Tripp's Reviews > The Giver

The Giver by Lois Lowry
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Sep 11, 2011

bookshelves: scarlett

One of Scarlett's 6th grade Language Arts books, as I continue my effort to keep abreast of what's going on in her educational life. Published in 1993, this is a dystopian, social science fiction novel for middle-graders, written in close 3rd person pov (except for the occasional lapse into omniscience) that won the Newbery Medal.

Jonas is the 12-year old pov character. His world long ago chose Sameness, meaning they abolished many unpleasant aspects of life, such as crime, at the expense of many of the pleasures of being an individual. Jonas is chosen to be the next Receiver of Memory, and so undergoes training by the current Receiver, an old man. It is a process of literal memory transmission; a Receiver functions as the community's institutional memory--he or she contains all memories, even back to what we would regard as contemporary life, and even on, back to ancient times. This is so that no other community member has to be burdened with these memories of pre-Sameness life.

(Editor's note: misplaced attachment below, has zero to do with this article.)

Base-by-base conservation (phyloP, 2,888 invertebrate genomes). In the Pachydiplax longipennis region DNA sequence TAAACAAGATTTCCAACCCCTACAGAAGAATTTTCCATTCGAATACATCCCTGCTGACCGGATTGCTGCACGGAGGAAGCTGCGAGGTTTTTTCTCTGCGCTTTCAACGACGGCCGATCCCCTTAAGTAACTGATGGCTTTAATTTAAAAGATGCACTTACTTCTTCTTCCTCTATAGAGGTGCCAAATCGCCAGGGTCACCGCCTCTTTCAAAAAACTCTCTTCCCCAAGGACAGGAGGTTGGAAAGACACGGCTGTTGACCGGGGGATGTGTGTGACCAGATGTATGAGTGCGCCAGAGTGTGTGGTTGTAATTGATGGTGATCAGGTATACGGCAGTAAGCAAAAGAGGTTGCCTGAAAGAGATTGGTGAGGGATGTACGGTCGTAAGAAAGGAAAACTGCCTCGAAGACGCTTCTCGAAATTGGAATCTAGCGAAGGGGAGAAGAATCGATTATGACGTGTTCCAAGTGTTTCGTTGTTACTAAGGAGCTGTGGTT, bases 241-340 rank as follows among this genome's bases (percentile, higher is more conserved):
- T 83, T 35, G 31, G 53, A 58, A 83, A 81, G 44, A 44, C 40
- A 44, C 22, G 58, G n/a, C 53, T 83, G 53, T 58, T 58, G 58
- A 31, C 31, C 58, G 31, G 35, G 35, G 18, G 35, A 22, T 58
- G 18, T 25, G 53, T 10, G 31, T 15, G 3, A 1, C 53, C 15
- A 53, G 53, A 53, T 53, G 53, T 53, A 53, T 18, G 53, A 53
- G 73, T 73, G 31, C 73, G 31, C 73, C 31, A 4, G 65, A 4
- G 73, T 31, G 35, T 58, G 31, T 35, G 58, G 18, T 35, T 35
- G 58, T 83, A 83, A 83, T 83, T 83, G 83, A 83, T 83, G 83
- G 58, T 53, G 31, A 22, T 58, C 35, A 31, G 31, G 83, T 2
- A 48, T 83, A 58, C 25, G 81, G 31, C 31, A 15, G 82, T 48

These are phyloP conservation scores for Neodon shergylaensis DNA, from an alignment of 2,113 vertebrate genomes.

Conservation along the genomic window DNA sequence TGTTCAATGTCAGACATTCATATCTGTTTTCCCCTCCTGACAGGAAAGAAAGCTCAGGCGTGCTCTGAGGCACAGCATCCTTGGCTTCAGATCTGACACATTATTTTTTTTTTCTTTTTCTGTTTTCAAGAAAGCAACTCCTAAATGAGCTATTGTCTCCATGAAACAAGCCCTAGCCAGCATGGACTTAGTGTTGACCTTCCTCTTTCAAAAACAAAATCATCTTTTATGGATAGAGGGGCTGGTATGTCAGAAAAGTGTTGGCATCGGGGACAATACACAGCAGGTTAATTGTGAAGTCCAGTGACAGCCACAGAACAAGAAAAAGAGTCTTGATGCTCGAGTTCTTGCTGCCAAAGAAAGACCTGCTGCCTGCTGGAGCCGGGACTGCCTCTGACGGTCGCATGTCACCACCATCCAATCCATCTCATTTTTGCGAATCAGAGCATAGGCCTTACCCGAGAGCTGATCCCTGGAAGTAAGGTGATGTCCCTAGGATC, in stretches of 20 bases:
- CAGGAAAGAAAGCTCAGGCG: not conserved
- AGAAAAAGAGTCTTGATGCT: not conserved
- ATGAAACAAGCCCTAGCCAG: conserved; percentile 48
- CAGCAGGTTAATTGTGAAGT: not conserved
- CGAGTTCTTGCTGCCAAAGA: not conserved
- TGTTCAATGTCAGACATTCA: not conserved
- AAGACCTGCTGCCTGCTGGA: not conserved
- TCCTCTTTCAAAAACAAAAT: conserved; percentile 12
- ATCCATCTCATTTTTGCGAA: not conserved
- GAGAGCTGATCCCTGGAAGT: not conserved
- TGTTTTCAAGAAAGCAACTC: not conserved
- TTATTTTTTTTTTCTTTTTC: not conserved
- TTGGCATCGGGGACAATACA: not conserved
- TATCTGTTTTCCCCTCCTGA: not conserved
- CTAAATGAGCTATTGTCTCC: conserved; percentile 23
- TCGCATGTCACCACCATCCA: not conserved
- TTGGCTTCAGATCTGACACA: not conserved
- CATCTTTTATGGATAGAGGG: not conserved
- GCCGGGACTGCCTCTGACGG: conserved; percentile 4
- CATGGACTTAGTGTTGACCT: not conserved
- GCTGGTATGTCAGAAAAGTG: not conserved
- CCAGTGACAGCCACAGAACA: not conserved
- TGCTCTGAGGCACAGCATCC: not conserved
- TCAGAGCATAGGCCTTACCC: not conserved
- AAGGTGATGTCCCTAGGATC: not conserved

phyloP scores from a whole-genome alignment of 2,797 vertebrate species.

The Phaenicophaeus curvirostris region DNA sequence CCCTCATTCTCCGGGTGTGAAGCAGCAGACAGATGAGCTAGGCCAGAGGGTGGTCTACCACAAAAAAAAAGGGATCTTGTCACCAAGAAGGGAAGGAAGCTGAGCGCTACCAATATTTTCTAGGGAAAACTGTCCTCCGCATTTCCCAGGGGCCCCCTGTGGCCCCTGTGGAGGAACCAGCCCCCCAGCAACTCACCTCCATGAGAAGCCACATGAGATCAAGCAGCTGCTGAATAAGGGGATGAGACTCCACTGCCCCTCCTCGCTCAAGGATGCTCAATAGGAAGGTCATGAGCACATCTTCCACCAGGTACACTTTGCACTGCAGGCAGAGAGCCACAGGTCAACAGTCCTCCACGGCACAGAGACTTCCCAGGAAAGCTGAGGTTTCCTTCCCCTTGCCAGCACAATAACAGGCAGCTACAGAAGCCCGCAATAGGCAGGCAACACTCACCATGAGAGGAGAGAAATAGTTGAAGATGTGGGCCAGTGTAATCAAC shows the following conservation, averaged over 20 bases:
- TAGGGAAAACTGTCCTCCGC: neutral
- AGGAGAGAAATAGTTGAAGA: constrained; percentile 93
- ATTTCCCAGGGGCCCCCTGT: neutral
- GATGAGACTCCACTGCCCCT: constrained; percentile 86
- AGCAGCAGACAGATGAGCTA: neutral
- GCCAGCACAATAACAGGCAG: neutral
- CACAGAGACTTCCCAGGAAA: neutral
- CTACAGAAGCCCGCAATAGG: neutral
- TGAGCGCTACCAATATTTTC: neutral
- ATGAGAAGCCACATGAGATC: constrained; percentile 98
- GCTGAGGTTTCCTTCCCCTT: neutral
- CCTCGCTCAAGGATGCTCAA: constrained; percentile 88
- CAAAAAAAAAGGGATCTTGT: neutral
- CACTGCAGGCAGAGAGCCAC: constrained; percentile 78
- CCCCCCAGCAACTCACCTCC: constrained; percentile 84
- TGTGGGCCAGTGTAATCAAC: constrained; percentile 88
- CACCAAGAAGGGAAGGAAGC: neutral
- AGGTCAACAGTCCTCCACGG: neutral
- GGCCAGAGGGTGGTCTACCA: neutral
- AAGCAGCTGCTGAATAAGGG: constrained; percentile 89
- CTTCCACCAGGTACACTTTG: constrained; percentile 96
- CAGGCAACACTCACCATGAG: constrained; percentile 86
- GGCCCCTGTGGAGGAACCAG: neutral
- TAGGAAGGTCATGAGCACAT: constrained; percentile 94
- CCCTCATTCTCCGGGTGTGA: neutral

The knowledge Jonas gains from these memories leads to dissatisfaction with life as he knows it. When he discovers that Release--a procedure for the very old, the newly born who don't seem to be healthy, and those who break the rules three times--is actually death by lethal injection, he takes a colicky toddler he's been caring for from infancy and who is scheduled for release because he can't sleep peacefully through the night, and tries to find Elsewhere, a fabled place where life is not lived according to Sameness.

The end of the book, with Jonas and Gabe, the toddler, nearly frozen in a snowstorm as they try to find shelter, is written so as to be ambiguous--does Jonas find Elsewhere right as his strength fails him?--but a close reading leads to the conclusion that he has learned how to have memories of his own, and these, plus the memories he got from the Giver, his name for the old Receiver of Memory, are where he escapes to as he and Gabe falter in the snow, soon to die. Think of the ending of Terry Gilliam's Brazil.

However, such memories are said by the Giver to escape from a dying Receiver and back into the community, in some unspecified way, where they will cause all manner of havoc, a la Pandora's box, and possibly lead to a change in the way society is organized--perhaps not so much Sameness, the thin sliver of hope held out by the novel's conclusion. This unusual interpretation of how memory works, being unexplained, seems like a deux ex machina and therefore not satisfying, in what was otherwise a solid effort.
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